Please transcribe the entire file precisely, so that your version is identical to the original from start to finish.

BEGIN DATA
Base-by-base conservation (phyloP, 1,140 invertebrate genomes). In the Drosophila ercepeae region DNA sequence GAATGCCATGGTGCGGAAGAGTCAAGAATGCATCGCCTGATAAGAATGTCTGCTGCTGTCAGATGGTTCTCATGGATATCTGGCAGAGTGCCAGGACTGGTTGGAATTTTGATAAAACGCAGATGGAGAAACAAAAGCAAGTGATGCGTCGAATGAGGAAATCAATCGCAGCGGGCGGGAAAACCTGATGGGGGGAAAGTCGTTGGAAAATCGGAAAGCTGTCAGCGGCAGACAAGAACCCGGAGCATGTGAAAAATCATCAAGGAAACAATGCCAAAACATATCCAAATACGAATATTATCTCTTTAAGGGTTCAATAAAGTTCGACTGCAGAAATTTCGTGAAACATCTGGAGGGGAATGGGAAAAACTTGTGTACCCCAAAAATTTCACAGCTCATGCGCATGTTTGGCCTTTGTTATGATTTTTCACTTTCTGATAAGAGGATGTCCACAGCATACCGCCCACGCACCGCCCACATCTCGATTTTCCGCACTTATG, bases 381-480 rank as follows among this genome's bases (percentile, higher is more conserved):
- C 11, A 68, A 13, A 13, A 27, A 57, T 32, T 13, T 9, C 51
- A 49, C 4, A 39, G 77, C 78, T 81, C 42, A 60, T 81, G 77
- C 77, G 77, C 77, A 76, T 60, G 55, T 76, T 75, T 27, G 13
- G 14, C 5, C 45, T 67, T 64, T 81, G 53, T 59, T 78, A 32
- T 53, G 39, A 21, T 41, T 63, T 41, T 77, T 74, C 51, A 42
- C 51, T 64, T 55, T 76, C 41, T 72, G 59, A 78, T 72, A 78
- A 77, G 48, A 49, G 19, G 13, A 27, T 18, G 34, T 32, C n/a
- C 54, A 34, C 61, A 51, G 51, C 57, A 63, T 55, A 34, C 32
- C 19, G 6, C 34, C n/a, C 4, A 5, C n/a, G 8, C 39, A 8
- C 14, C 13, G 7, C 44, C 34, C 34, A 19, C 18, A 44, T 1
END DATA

Base-by-base conservation (phyloP, 1,140 invertebrate genomes). In the Drosophila ercepeae region DNA sequence GAATGCCATGGTGCGGAAGAGTCAAGAATGCATCGCCTGATAAGAATGTCTGCTGCTGTCAGATGGTTCTCATGGATATCTGGCAGAGTGCCAGGACTGGTTGGAATTTTGATAAAACGCAGATGGAGAAACAAAAGCAAGTGATGCGTCGAATGAGGAAATCAATCGCAGCGGGCGGGAAAACCTGATGGGGGGAAAGTCGTTGGAAAATCGGAAAGCTGTCAGCGGCAGACAAGAACCCGGAGCATGTGAAAAATCATCAAGGAAACAATGCCAAAACATATCCAAATACGAATATTATCTCTTTAAGGGTTCAATAAAGTTCGACTGCAGAAATTTCGTGAAACATCTGGAGGGGAATGGGAAAAACTTGTGTACCCCAAAAATTTCACAGCTCATGCGCATGTTTGGCCTTTGTTATGATTTTTCACTTTCTGATAAGAGGATGTCCACAGCATACCGCCCACGCACCGCCCACATCTCGATTTTCCGCACTTATG, bases 381-480 rank as follows among this genome's bases (percentile, higher is more conserved):
- C 11, A 68, A 13, A 13, A 27, A 57, T 32, T 13, T 9, C 51
- A 49, C 4, A 39, G 77, C 78, T 81, C 42, A 60, T 81, G 77
- C 77, G 77, C 77, A 76, T 60, G 55, T 76, T 75, T 27, G 13
- G 14, C 5, C 45, T 67, T 64, T 81, G 53, T 59, T 78, A 32
- T 53, G 39, A 21, T 41, T 63, T 41, T 77, T 74, C 51, A 42
- C 51, T 64, T 55, T 76, C 41, T 72, G 59, A 78, T 72, A 78
- A 77, G 48, A 49, G 19, G 13, A 27, T 18, G 34, T 32, C n/a
- C 54, A 34, C 61, A 51, G 51, C 57, A 63, T 55, A 34, C 32
- C 19, G 6, C 34, C n/a, C 4, A 5, C n/a, G 8, C 39, A 8
- C 14, C 13, G 7, C 44, C 34, C 34, A 19, C 18, A 44, T 1